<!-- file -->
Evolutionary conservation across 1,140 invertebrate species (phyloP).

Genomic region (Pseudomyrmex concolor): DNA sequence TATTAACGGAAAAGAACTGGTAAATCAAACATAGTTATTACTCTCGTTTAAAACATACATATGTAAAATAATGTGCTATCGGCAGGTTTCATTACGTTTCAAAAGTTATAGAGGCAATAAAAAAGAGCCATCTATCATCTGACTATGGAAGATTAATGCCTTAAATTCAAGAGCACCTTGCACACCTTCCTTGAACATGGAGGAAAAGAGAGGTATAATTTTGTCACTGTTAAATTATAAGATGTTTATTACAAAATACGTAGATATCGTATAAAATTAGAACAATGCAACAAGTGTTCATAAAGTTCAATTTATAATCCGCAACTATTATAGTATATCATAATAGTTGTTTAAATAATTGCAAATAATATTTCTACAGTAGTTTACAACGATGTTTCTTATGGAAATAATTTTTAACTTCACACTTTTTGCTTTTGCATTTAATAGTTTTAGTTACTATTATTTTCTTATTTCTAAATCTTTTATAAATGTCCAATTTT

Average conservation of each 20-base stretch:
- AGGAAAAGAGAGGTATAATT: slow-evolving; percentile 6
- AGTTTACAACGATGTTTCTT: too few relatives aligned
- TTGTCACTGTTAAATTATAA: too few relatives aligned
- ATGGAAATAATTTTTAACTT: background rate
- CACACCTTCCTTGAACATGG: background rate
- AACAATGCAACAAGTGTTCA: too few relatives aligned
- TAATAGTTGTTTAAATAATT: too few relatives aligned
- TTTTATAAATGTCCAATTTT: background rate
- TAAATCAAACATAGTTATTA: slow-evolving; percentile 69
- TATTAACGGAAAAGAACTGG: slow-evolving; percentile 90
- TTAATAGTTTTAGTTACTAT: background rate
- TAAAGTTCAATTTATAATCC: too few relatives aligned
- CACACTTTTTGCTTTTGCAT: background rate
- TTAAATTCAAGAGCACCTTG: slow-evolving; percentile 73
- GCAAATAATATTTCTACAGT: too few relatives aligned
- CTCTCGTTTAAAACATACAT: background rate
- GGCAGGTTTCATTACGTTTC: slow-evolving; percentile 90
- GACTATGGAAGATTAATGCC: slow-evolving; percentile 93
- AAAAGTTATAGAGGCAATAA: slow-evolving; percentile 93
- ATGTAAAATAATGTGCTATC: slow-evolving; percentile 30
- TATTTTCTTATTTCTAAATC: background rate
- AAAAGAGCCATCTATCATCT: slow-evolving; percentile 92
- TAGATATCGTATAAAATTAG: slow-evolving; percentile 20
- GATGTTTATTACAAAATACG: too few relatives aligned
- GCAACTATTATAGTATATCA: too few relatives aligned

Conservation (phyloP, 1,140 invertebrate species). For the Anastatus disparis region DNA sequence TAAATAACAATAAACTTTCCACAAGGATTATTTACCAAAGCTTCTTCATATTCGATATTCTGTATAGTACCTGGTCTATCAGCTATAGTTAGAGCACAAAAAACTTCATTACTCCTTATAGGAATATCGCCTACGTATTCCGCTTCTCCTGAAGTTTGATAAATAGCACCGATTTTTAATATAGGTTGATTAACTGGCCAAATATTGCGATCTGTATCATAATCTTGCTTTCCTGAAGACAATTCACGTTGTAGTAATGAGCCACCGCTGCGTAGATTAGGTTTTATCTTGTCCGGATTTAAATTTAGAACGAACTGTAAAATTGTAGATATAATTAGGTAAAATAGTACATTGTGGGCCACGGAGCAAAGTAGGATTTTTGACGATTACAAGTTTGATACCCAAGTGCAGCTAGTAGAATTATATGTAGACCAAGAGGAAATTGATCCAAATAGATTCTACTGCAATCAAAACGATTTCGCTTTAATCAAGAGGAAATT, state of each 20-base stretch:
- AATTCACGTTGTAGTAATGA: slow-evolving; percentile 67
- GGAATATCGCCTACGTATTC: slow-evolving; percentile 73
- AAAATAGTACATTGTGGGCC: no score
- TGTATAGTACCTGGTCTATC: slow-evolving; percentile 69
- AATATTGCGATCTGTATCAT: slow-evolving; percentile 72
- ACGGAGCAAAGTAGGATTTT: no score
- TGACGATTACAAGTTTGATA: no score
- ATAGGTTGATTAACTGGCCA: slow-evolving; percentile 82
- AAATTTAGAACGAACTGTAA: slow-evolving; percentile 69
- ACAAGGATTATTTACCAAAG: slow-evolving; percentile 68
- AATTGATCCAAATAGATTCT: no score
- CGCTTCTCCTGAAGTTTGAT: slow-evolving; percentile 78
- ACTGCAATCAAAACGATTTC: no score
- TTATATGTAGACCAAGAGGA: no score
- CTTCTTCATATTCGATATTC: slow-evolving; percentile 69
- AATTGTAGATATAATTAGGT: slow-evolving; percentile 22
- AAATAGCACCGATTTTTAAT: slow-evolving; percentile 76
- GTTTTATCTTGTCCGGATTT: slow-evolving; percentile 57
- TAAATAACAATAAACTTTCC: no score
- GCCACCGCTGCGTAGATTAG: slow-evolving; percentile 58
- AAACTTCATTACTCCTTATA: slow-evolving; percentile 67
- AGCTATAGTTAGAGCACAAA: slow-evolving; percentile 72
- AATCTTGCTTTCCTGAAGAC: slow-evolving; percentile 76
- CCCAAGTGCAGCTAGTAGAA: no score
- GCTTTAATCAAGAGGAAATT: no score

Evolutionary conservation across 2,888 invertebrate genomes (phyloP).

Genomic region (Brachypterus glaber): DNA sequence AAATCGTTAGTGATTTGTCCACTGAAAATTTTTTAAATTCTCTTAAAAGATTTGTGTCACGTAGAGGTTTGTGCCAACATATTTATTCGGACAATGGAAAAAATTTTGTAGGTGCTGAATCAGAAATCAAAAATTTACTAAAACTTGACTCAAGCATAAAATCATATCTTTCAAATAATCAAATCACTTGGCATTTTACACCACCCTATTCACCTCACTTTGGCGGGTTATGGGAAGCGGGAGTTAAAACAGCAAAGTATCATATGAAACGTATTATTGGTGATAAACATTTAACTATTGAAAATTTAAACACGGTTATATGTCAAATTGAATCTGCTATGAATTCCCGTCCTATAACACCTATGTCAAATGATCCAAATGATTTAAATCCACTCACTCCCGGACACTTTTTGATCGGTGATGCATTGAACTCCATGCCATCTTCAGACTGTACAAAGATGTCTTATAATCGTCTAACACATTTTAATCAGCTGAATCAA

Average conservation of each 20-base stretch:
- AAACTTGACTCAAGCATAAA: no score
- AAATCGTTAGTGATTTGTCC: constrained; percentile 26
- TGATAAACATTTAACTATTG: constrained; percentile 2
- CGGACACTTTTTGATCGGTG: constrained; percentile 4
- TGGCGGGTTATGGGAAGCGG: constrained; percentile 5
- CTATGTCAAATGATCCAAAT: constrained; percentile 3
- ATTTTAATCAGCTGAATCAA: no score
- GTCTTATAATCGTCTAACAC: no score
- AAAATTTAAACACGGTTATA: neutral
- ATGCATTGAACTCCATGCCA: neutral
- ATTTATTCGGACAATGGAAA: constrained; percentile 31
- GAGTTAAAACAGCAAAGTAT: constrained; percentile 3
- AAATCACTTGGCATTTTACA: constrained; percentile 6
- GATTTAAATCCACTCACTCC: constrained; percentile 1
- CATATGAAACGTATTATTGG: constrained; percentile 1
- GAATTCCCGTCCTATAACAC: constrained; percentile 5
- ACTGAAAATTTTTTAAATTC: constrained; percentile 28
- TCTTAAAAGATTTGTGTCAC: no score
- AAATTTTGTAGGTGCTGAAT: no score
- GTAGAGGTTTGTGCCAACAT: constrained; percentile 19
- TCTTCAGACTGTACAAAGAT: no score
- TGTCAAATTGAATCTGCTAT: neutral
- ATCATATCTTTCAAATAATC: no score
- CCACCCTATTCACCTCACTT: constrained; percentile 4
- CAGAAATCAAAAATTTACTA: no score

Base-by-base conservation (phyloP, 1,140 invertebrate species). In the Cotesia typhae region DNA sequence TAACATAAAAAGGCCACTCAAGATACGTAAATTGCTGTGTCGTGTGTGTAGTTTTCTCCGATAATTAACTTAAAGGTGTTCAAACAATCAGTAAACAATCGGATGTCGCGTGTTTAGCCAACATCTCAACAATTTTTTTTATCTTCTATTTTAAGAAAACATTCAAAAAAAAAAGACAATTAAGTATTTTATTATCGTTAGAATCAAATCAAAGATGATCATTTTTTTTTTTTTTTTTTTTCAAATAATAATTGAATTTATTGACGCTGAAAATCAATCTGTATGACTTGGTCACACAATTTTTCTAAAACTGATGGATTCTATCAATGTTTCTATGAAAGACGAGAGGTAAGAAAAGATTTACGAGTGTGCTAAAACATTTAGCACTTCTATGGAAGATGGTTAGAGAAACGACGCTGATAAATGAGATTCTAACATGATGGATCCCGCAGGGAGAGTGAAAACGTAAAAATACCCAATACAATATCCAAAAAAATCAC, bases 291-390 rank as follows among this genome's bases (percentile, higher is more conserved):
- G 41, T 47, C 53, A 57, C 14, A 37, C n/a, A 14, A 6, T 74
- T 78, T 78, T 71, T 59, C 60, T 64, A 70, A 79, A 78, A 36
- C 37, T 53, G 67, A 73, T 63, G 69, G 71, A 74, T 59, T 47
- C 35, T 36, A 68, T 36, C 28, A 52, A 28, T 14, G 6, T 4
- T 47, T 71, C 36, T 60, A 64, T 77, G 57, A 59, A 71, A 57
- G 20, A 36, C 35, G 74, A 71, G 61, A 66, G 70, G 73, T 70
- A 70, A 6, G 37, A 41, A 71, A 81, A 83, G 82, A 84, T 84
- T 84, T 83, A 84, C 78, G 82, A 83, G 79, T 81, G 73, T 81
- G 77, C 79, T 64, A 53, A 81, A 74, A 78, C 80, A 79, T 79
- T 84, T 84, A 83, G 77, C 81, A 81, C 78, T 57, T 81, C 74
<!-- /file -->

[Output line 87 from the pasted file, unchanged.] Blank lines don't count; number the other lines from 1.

- C 35, T 36, A 68, T 36, C 28, A 52, A 28, T 14, G 6, T 4